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FMG Law Blog Line

South Dakota Introduces Data Breach Notification Legislation

Posted on: February 14th, 2018

By: Kacie L. Manisco

On January 23, 2018, South Dakota’s Senate Attorney Judicial Committee unanimously voted in favor of introducing data breach notification legislation. Senate Bill 62 would require an “Information Holder,” i.e., a person or business conducting business in South Dakota that owns or retains computerized personal or protected information, to notify South Dakota residents whose personal information was, or is reasonably believed to have been, acquired by an unauthorized person.

The law would require notification within 45 days from the discovery of the breach, unless notification would impede a criminal investigation. Moreover, when there is a breach affecting more than 250 South Dakota residents, the Information Holder would be required to notify the state’s Attorney General and all consumer reporting agencies of the timing, distribution and content of the breach notification.

The Bill defines a “breach” as “the acquisition of unencrypted computerized data or encrypted computerized data and the encryption key by an unauthorized person that materially compromises security, confidentiality, or integrity of personal or protected information maintained by the information holder.”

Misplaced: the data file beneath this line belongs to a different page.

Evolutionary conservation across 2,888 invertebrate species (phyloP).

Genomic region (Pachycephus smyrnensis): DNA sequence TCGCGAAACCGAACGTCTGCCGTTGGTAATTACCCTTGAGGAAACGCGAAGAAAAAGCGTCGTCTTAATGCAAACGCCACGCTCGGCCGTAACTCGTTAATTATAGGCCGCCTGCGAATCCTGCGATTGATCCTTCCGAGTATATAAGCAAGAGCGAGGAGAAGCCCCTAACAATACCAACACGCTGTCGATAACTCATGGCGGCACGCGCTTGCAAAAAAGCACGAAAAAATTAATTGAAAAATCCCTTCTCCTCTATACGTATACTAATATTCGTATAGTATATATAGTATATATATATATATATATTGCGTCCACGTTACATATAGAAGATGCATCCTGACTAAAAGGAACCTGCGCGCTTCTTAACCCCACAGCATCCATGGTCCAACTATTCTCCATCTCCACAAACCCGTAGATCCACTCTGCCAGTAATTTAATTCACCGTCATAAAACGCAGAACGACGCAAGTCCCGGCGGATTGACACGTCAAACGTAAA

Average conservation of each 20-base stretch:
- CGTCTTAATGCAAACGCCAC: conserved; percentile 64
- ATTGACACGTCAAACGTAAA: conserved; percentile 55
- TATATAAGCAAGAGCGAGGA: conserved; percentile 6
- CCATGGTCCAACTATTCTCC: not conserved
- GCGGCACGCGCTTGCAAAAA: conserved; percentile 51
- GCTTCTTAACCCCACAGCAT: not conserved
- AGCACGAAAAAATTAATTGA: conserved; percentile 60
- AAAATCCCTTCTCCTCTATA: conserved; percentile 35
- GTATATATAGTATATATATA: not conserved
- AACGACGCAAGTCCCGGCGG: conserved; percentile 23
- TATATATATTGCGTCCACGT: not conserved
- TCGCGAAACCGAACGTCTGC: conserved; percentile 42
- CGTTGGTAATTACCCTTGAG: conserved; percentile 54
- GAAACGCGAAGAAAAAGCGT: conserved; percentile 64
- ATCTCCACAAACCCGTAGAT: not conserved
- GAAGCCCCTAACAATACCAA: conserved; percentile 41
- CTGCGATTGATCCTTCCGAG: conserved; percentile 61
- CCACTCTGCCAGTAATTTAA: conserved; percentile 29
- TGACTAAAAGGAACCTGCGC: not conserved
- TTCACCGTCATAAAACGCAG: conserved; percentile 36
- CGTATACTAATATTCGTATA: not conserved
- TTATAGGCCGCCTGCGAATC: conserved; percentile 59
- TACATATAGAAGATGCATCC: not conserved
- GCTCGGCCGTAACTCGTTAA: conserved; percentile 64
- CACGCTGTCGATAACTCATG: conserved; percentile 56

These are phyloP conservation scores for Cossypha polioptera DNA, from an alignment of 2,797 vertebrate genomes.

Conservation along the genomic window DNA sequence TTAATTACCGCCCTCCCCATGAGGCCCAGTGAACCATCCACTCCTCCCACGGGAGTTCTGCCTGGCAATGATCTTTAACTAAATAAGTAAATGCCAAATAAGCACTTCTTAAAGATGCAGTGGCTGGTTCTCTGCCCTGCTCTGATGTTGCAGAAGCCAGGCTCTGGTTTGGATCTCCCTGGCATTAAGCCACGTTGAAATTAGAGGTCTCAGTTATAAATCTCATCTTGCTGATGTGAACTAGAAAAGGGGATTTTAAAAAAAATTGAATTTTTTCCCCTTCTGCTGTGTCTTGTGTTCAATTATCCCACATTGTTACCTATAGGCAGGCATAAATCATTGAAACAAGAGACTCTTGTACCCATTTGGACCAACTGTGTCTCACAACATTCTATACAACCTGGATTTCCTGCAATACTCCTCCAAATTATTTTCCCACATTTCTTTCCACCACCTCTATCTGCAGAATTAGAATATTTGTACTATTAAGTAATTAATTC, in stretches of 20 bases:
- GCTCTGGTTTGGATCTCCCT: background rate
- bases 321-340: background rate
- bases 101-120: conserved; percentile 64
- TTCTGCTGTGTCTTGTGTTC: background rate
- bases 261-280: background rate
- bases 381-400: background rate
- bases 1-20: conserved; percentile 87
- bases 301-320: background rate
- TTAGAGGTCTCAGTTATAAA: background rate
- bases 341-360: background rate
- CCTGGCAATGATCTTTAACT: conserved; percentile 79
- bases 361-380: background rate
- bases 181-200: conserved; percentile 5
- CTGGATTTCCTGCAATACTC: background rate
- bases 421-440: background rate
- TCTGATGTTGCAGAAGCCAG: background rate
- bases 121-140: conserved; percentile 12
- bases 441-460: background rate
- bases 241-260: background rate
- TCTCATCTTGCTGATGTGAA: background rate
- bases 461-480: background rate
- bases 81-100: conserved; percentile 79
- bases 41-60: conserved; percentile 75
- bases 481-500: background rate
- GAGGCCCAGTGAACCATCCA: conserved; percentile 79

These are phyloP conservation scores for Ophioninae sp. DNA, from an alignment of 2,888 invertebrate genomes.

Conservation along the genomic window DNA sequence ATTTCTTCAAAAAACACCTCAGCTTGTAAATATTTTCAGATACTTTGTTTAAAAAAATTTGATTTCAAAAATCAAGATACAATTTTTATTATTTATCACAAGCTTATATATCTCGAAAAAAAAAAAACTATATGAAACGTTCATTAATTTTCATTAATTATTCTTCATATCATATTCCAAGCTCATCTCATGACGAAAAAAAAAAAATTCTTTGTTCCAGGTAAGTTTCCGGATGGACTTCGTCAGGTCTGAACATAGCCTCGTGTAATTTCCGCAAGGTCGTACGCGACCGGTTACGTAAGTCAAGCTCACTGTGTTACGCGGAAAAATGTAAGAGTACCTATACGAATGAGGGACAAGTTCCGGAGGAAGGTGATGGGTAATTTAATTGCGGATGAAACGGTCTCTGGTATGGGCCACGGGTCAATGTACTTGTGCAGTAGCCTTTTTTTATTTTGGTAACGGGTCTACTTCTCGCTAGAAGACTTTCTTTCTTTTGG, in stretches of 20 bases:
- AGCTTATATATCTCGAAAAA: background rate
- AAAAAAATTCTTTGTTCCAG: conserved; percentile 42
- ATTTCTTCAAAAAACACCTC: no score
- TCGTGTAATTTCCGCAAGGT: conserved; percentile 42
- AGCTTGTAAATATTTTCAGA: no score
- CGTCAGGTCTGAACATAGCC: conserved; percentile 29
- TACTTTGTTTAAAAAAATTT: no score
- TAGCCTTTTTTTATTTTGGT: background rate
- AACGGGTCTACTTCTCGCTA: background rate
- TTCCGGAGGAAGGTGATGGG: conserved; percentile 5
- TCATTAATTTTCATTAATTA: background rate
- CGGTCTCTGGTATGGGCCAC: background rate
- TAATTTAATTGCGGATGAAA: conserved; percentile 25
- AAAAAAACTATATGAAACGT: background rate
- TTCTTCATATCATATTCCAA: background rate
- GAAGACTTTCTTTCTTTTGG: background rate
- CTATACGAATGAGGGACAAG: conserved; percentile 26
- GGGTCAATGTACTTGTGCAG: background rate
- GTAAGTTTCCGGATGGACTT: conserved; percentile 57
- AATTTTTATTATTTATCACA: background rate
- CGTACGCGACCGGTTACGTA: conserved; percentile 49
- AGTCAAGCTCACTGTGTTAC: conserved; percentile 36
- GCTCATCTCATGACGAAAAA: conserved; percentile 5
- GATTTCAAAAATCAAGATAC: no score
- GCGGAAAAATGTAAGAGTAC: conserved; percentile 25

The Bill further empowers the South Dakota Attorney General’s office to investigate and enforce violations. The Attorney General would be authorized to impose criminal penalties for the failure to disclose a breach as an unfair or deceptive practice under South Dakota’s Deceptive Trade Practices and Consumer Protection law. In addition, the Attorney General could impose a civil penalty of $10,000 per day per violation and recover attorneys’ fees and costs associated with any action brought against the Information Holder.

Currently, Alabama and South Dakota are the only two states in the United States without data breach notification statutes. If the South Dakota legislation passes, Alabama may soon be the only state lacking a data breach notification law.

If you have any questions or would like more information, please contact Kacie Manisco at [email protected].

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